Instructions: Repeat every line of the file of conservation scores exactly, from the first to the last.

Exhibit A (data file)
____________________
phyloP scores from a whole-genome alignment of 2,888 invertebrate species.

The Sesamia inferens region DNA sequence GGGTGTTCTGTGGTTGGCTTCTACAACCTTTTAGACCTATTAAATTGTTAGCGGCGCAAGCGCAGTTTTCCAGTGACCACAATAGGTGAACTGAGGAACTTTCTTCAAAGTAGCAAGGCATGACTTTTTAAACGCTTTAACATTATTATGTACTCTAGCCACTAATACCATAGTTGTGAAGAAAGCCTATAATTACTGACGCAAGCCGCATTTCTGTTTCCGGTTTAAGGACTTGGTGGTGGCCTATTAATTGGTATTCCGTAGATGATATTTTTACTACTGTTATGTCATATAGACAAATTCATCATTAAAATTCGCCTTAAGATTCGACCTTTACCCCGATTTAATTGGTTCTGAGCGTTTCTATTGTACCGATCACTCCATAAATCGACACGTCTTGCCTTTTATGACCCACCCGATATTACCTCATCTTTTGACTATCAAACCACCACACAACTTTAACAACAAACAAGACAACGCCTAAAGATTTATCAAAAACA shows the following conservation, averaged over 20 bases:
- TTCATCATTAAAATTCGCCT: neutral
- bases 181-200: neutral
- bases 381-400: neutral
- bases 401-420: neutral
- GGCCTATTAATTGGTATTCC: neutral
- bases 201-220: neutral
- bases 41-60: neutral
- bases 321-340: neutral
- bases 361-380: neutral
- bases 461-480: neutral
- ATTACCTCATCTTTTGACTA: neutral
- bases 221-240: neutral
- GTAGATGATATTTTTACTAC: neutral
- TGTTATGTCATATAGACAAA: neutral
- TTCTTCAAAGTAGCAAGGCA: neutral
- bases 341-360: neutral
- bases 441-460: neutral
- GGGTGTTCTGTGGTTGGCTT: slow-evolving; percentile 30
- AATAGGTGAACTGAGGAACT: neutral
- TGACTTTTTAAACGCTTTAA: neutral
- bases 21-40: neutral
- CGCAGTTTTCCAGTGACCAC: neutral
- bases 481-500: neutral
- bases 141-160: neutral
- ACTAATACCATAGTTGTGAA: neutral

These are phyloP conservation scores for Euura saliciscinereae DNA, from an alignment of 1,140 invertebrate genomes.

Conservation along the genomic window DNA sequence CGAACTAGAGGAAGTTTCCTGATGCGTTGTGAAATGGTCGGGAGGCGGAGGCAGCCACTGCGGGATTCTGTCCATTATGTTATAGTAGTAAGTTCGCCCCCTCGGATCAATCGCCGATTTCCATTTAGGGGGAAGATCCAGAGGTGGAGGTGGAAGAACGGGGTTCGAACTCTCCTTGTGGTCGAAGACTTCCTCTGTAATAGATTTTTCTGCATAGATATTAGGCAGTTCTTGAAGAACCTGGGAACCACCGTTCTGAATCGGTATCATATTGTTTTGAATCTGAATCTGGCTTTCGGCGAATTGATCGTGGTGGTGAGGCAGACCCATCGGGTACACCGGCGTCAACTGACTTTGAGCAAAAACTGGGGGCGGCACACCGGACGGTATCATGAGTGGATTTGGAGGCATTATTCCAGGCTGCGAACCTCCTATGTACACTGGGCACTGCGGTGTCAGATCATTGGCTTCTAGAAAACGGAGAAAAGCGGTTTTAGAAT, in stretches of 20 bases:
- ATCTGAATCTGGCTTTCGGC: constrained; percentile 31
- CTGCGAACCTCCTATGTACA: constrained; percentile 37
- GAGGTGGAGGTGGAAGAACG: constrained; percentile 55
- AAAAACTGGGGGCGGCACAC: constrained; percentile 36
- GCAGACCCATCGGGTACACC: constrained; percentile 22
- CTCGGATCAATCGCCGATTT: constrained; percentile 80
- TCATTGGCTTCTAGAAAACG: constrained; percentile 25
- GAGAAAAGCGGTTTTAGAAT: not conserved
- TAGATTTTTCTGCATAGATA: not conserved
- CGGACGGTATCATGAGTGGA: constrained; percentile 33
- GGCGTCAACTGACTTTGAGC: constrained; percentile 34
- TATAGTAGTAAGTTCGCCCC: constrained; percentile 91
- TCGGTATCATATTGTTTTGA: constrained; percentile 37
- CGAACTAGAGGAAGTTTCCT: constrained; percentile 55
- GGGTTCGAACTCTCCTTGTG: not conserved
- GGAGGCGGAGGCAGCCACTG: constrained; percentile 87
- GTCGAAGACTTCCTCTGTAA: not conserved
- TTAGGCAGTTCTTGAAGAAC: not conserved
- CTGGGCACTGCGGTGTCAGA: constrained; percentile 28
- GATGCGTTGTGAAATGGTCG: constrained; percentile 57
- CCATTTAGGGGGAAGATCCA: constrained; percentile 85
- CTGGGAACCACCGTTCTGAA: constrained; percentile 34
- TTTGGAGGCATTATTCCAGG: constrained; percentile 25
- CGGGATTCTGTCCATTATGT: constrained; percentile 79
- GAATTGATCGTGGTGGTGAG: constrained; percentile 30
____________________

phyloP scores from a whole-genome alignment of 2,888 invertebrate species.

The Sesamia inferens region DNA sequence GGGTGTTCTGTGGTTGGCTTCTACAACCTTTTAGACCTATTAAATTGTTAGCGGCGCAAGCGCAGTTTTCCAGTGACCACAATAGGTGAACTGAGGAACTTTCTTCAAAGTAGCAAGGCATGACTTTTTAAACGCTTTAACATTATTATGTACTCTAGCCACTAATACCATAGTTGTGAAGAAAGCCTATAATTACTGACGCAAGCCGCATTTCTGTTTCCGGTTTAAGGACTTGGTGGTGGCCTATTAATTGGTATTCCGTAGATGATATTTTTACTACTGTTATGTCATATAGACAAATTCATCATTAAAATTCGCCTTAAGATTCGACCTTTACCCCGATTTAATTGGTTCTGAGCGTTTCTATTGTACCGATCACTCCATAAATCGACACGTCTTGCCTTTTATGACCCACCCGATATTACCTCATCTTTTGACTATCAAACCACCACACAACTTTAACAACAAACAAGACAACGCCTAAAGATTTATCAAAAACA shows the following conservation, averaged over 20 bases:
- TTCATCATTAAAATTCGCCT: neutral
- bases 181-200: neutral
- bases 381-400: neutral
- bases 401-420: neutral
- GGCCTATTAATTGGTATTCC: neutral
- bases 201-220: neutral
- bases 41-60: neutral
- bases 321-340: neutral
- bases 361-380: neutral
- bases 461-480: neutral
- ATTACCTCATCTTTTGACTA: neutral
- bases 221-240: neutral
- GTAGATGATATTTTTACTAC: neutral
- TGTTATGTCATATAGACAAA: neutral
- TTCTTCAAAGTAGCAAGGCA: neutral
- bases 341-360: neutral
- bases 441-460: neutral
- GGGTGTTCTGTGGTTGGCTT: slow-evolving; percentile 30
- AATAGGTGAACTGAGGAACT: neutral
- TGACTTTTTAAACGCTTTAA: neutral
- bases 21-40: neutral
- CGCAGTTTTCCAGTGACCAC: neutral
- bases 481-500: neutral
- bases 141-160: neutral
- ACTAATACCATAGTTGTGAA: neutral

These are phyloP conservation scores for Euura saliciscinereae DNA, from an alignment of 1,140 invertebrate genomes.

Conservation along the genomic window DNA sequence CGAACTAGAGGAAGTTTCCTGATGCGTTGTGAAATGGTCGGGAGGCGGAGGCAGCCACTGCGGGATTCTGTCCATTATGTTATAGTAGTAAGTTCGCCCCCTCGGATCAATCGCCGATTTCCATTTAGGGGGAAGATCCAGAGGTGGAGGTGGAAGAACGGGGTTCGAACTCTCCTTGTGGTCGAAGACTTCCTCTGTAATAGATTTTTCTGCATAGATATTAGGCAGTTCTTGAAGAACCTGGGAACCACCGTTCTGAATCGGTATCATATTGTTTTGAATCTGAATCTGGCTTTCGGCGAATTGATCGTGGTGGTGAGGCAGACCCATCGGGTACACCGGCGTCAACTGACTTTGAGCAAAAACTGGGGGCGGCACACCGGACGGTATCATGAGTGGATTTGGAGGCATTATTCCAGGCTGCGAACCTCCTATGTACACTGGGCACTGCGGTGTCAGATCATTGGCTTCTAGAAAACGGAGAAAAGCGGTTTTAGAAT, in stretches of 20 bases:
- ATCTGAATCTGGCTTTCGGC: constrained; percentile 31
- CTGCGAACCTCCTATGTACA: constrained; percentile 37
- GAGGTGGAGGTGGAAGAACG: constrained; percentile 55
- AAAAACTGGGGGCGGCACAC: constrained; percentile 36
- GCAGACCCATCGGGTACACC: constrained; percentile 22
- CTCGGATCAATCGCCGATTT: constrained; percentile 80
- TCATTGGCTTCTAGAAAACG: constrained; percentile 25
- GAGAAAAGCGGTTTTAGAAT: not conserved
- TAGATTTTTCTGCATAGATA: not conserved
- CGGACGGTATCATGAGTGGA: constrained; percentile 33
- GGCGTCAACTGACTTTGAGC: constrained; percentile 34
- TATAGTAGTAAGTTCGCCCC: constrained; percentile 91
- TCGGTATCATATTGTTTTGA: constrained; percentile 37
- CGAACTAGAGGAAGTTTCCT: constrained; percentile 55
- GGGTTCGAACTCTCCTTGTG: not conserved
- GGAGGCGGAGGCAGCCACTG: constrained; percentile 87
- GTCGAAGACTTCCTCTGTAA: not conserved
- TTAGGCAGTTCTTGAAGAAC: not conserved
- CTGGGCACTGCGGTGTCAGA: constrained; percentile 28
- GATGCGTTGTGAAATGGTCG: constrained; percentile 57
- CCATTTAGGGGGAAGATCCA: constrained; percentile 85
- CTGGGAACCACCGTTCTGAA: constrained; percentile 34
- TTTGGAGGCATTATTCCAGG: constrained; percentile 25
- CGGGATTCTGTCCATTATGT: constrained; percentile 79
- GAATTGATCGTGGTGGTGAG: constrained; percentile 30